Finches have dominated the non-raptor flight the last twelve days, which is fairly typical for late October. Indeed, about 60,000 finches have been seen so far this season, which reestablishes Duluth as one of the premier places to see finch migration (after last year’s virtual absence of finches). Pine Siskins continue to amaze us in mind-numbing numbers. The season total is now over 40,000 siskins, and it seems likely that many more are to come, since the blistering pace of migration does not seem to be slowing down. We have had three days of over 4,000 birds, including 4762 on October 19th, 4389 on October 23rd, and 4708 on November 1st. These little guys are on the move, and they do not seem to be stopping! It will be interesting to hear about how far south these flocks move in the coming winter. It is going to be a long hard winter for sure!
But despite this almost overwhelming flight of siskins, the highlight of the last week and a half has to be the record high count of 5122 Purple Finch that occurred on October 24th. This event truly was overwhelming, as a continuous stream of large flocks of Purple Finches moved down the shore, all very high overhead, such that many flocks were only detected by their calls, and so it seems likely that many additional flocks were probably missed that were not directly overhead. At times there were several layers of flocks overhead, a hundred or more in each flock. It was one of those days when you know that the number of birds is way more than you can possibly hope to find and count, but it is nevertheless wonderful to stand witness to such an event. This is more than double the high count of Purple Finches set four days previous when 2241 were seen on October 20th, which brings the season total to over 14,000. Perhaps more than any other group of birds, the finch flights seem to be completely unpredictable, as this Purple Finch flight occurred on a beautiful sunny day with south winds and a high of nearly 70 degrees!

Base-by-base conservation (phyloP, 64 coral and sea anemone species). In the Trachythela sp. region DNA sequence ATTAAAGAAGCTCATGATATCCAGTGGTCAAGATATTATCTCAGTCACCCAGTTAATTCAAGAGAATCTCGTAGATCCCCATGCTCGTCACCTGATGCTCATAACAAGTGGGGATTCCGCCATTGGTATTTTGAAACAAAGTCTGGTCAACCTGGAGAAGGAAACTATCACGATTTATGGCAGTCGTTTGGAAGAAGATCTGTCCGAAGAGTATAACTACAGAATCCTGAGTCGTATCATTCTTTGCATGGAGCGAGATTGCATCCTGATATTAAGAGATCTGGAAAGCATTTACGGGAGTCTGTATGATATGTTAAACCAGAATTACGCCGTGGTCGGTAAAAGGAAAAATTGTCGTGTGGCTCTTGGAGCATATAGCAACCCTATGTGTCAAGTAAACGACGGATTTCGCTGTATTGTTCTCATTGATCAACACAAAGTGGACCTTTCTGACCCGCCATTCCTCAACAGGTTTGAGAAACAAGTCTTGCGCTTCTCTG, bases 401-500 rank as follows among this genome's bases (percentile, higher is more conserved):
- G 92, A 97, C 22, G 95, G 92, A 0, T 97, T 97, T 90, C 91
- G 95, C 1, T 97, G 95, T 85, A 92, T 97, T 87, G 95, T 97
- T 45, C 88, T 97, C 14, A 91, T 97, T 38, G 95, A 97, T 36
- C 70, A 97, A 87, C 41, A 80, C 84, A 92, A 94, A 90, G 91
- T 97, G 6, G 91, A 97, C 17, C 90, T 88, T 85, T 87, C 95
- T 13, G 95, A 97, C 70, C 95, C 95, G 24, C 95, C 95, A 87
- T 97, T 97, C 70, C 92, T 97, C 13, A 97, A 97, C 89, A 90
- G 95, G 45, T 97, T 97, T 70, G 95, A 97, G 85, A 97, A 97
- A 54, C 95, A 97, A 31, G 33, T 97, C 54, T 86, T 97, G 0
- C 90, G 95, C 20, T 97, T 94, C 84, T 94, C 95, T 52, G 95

|Close-up of migrating Pine Siskins, showing relatively dark streaked bodies and short notched tails. The similarly sized American Goldfinches (more uniform buff-yellow coloring) and Common Redpolls (colder gray-white coloring) both have longer tails|
|Common Raven migrating over Hawk Ridge- a total of 1376 have been counted so far this season, with more to come throughout November. It remains somewhat of a puzzle where all of these ravens are going.|
Hawk Ridge Bird Observatory